which impacts how teens process information. New skills open up opportunities and increase confidence. When engaging clients or patients in therapy, occupational therapists strive to support generalized self-efficacy or the belief that one can perform an activity/task or handle a situation efficiently and successfully. When learning new skills, teens apply the three primary executive function skills: mental flexibility, working memory, inhibitory control, and attention and self-regulatory skills. Such hobbies include learning a new language, playing an instrument, making films, making candles, designing, writing, blogging, and photography.

strengthen physical skills

Instead of being sedentary and staying indoors, some hobbies will move teens and break a sweat. Teens will improve physical skills such as flexibility, coordination, motor planning, balance, and body awareness. Additionally, physical activity or movement can help combat

anxiety and depression. When teens learn to live an active lifestyle earlier on, it increases their chances of being active throughout their lives, which results in a decreased probability of lifestyle diseases. Some hobbies that promote physical activity include jogging, dancing, gardening, hiking, golf, horseback riding, kayaking, roller skating, and similar.

Identify strengths for daily activities

One of the ways that can help identify strengths is when teens engage in many different activities or hobbies. Hobbies can shed light on areas that your teen excels. When your teen

knows their strengths, they can better pick careers or vocations that line up with them. For those teens who cannot make those decisions, caregivers can provide feedback for placement in various programs or sheltered workshops. Strengths also help achieve specific goals. Knowing one's strengths increases self-awareness, self-monitoring, and overall participation and success with activities. Let's name a few hobbies that can identify strengths: writing, pottery, making jewelry, archery, inventing, baking, and collecting items of interest. Promoting Strengths in Children and Youth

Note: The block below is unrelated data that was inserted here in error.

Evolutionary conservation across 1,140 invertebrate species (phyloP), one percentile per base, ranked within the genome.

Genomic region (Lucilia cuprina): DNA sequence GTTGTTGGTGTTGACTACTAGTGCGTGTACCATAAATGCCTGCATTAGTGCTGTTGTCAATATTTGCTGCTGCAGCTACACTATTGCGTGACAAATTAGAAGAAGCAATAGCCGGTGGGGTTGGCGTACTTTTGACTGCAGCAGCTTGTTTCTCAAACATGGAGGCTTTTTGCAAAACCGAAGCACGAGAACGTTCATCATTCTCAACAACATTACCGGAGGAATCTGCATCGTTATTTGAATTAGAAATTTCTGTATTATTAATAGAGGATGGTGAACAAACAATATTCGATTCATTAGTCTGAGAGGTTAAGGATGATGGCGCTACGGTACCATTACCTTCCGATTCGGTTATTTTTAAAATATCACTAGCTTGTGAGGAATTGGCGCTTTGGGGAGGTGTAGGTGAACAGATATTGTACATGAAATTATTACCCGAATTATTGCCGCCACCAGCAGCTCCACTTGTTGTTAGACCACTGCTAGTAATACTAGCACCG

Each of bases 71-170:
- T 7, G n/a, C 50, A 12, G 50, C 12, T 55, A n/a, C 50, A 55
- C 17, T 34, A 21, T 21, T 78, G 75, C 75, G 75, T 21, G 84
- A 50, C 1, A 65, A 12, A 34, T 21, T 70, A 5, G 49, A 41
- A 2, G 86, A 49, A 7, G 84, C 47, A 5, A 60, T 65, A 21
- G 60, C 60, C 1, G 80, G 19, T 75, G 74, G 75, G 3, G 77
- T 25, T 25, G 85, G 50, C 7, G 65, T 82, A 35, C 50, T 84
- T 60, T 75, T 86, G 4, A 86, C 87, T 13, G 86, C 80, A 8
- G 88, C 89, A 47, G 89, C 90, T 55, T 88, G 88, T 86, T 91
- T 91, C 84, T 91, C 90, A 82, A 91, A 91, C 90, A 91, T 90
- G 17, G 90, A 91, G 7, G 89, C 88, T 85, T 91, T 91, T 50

Relieve stress and promote mental wellness

I'm sure we all want to de-stress after a long hard day or week. It is lovely to find a hobby that will help us decompress from all the pressures and demands of life. Being able to relax helps

teens reset both physically and mentally. Just like physical activity, relaxation positively impacts physiological functions. Benefits include decreased heart rate, improved digestion, lowered blood

pressure, and improved sleep. Mentally, relaxation helps calm the mind, improve mood, and promote self-awareness, attention, and overall emotional balance. Stress-relieving hobbies can always be discovered and added to the list, but here are a few: listening to music, coloring, flying a kite, assembling puzzles, painting, reading, birdwatching, nature walks, and fishing.

An occupational therapist can encourage engagement in hobbies and facilitate participation in them. Occupational therapists can use interests to address therapy goals and work on executive function, social, physical, and self-regulation skills. Teens also need a way to cope with life demands, and engaging in hobbies can help relieve stress and promote mental wellness. Overall, OTs can use occupation-based activities, even hobbies, to develop, help regain, and strengthen skills to promote health and wellness.